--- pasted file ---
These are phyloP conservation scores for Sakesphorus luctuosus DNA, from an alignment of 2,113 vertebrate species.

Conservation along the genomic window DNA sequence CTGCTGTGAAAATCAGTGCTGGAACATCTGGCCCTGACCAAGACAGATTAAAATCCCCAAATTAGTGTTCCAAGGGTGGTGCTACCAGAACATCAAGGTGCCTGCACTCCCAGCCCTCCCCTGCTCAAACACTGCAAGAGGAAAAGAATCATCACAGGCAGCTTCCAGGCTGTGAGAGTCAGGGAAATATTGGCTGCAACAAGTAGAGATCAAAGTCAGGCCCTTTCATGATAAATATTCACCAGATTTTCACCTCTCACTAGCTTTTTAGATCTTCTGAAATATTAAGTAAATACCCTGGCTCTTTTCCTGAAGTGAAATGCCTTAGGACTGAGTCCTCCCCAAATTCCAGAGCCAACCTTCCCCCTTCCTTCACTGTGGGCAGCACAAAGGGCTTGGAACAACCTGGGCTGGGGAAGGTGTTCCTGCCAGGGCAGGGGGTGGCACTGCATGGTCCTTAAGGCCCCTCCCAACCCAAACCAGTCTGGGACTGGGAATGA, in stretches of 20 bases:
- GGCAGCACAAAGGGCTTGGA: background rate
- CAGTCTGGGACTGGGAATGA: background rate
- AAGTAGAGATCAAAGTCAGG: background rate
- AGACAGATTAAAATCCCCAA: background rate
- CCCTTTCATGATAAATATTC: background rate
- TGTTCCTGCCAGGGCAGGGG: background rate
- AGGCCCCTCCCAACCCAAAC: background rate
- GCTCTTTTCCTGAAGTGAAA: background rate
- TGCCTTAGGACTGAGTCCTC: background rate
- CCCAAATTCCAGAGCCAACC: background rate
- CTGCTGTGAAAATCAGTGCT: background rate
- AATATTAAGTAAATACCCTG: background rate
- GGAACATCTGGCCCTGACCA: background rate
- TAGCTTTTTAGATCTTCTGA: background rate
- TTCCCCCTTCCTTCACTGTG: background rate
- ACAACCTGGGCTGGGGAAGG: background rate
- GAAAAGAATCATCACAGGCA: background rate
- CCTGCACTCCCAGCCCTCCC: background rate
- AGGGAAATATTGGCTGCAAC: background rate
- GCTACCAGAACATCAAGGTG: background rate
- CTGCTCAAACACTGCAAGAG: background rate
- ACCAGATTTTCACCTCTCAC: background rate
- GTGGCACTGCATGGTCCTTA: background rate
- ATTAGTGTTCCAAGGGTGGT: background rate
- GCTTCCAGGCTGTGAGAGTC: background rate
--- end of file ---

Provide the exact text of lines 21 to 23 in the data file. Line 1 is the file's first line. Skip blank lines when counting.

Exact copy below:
- AGGGAAATATTGGCTGCAAC: background rate
- GCTACCAGAACATCAAGGTG: background rate
- CTGCTCAAACACTGCAAGAG: background rate